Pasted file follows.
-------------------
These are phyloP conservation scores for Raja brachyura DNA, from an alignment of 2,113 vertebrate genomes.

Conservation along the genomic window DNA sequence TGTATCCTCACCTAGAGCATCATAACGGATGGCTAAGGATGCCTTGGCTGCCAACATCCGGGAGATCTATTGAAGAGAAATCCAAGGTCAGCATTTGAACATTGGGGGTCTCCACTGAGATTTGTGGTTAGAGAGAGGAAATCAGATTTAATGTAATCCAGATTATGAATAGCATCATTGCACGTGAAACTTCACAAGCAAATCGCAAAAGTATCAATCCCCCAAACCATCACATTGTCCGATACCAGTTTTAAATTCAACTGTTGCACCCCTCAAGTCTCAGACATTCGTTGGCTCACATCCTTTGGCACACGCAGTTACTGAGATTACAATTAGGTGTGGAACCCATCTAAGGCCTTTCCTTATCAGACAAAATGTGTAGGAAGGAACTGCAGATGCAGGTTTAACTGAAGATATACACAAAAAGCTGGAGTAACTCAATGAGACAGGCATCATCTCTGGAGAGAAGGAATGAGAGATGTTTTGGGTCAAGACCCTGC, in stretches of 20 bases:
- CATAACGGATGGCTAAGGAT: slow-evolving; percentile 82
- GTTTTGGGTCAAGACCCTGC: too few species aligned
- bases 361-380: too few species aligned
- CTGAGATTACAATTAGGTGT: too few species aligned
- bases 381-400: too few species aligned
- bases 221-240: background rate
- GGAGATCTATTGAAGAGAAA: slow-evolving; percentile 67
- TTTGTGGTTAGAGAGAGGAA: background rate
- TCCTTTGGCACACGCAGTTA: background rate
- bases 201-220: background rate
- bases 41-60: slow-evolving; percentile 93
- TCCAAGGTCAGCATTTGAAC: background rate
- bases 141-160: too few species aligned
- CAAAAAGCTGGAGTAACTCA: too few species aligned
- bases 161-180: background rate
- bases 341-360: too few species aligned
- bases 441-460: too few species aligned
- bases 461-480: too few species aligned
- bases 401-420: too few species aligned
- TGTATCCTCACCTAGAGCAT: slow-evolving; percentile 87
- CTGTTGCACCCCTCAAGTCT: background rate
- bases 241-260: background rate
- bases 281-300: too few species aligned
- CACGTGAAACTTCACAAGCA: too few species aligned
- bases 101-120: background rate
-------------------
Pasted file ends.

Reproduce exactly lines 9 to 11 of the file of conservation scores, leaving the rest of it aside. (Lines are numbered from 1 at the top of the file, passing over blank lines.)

- GGAGATCTATTGAAGAGAAA: slow-evolving; percentile 67
- TTTGTGGTTAGAGAGAGGAA: background rate
- TCCTTTGGCACACGCAGTTA: background rate